For months, Xerox (XRX) has been in the hunt for HP Inc (HPQ 0.10%) -- still probably best known by its old name "Hewlett-Packard." In November, The Wall Street Journal first broke the story of how Xerox wanted to acquire its printer-maker rival, initially bidding about $33.5 billion --then raising that offer by about 10% earlier this month.

For its part, HP management has been at wit's end trying to figure out the best way to fend off Xerox's unwanted advances without offending its own shareholders who might appreciate the premium purchase price. Today HP struck upon its solution:

Instead of letting Xerox buy HP's shares, HP would buy them itself.

HP corporate logo on an office sign

Image source: HP.

Immediately after reporting earnings for its fiscal first quarter 2020 (sales down a fraction of a percent year over year, earnings down 10% at $0.46 per share -- but free cash flow up 67%) HP announced that it will be putting all that free cash (and a bit more besides) to work through a massive share buyback.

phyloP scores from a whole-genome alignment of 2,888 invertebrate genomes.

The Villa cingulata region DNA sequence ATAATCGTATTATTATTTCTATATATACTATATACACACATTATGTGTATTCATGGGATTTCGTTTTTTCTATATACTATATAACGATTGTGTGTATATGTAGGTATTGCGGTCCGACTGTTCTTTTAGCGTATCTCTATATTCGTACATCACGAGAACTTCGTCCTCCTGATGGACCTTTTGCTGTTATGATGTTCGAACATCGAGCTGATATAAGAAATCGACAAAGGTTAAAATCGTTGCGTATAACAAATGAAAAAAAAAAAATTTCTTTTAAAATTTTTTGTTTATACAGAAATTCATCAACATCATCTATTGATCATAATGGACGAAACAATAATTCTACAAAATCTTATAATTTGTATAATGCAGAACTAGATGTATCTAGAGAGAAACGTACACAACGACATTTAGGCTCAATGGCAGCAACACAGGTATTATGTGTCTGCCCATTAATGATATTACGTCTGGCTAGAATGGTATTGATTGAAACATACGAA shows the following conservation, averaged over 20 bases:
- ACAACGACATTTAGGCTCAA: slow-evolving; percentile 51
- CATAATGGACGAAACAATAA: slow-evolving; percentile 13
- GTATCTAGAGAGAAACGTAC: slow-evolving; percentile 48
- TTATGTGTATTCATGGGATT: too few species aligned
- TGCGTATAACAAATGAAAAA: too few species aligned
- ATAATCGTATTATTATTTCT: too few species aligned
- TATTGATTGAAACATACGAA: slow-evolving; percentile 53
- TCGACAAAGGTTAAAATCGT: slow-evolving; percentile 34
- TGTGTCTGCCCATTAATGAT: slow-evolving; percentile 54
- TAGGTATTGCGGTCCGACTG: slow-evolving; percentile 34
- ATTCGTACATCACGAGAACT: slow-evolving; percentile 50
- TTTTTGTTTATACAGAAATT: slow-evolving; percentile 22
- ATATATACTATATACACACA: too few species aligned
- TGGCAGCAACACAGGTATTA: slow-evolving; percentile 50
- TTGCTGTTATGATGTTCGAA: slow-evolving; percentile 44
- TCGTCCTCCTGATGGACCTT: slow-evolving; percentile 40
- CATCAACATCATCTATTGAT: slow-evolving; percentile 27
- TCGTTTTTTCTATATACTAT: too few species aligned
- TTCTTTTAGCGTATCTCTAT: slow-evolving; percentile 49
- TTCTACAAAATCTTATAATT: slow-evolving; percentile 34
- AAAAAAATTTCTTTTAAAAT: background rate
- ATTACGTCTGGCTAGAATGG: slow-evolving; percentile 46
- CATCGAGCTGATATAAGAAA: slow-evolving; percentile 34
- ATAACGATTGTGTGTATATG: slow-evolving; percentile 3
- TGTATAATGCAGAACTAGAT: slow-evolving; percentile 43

HP closed trading Monday with its shares down 2.6%, and its market capitalization reduced to just $32.1 billion (down 5% over the past year). The buyback in question -- $15 billion in "total share repurchase authorization" -- therefore holds the potential to see HP take nearly half of its shares off the market.  

Not all of these share repurchases will happen at once. Indeed, they might not all happen at all. But combined with an above-average dividend yield of 3.1%, HP says it plans to return a total of $16 billion in capital, in the form of buybacks and dividends combined, over the next three years -- and to effect $8 billion-worth of its promised repurchases within 12 months following its April 1, 2020 annual meeting.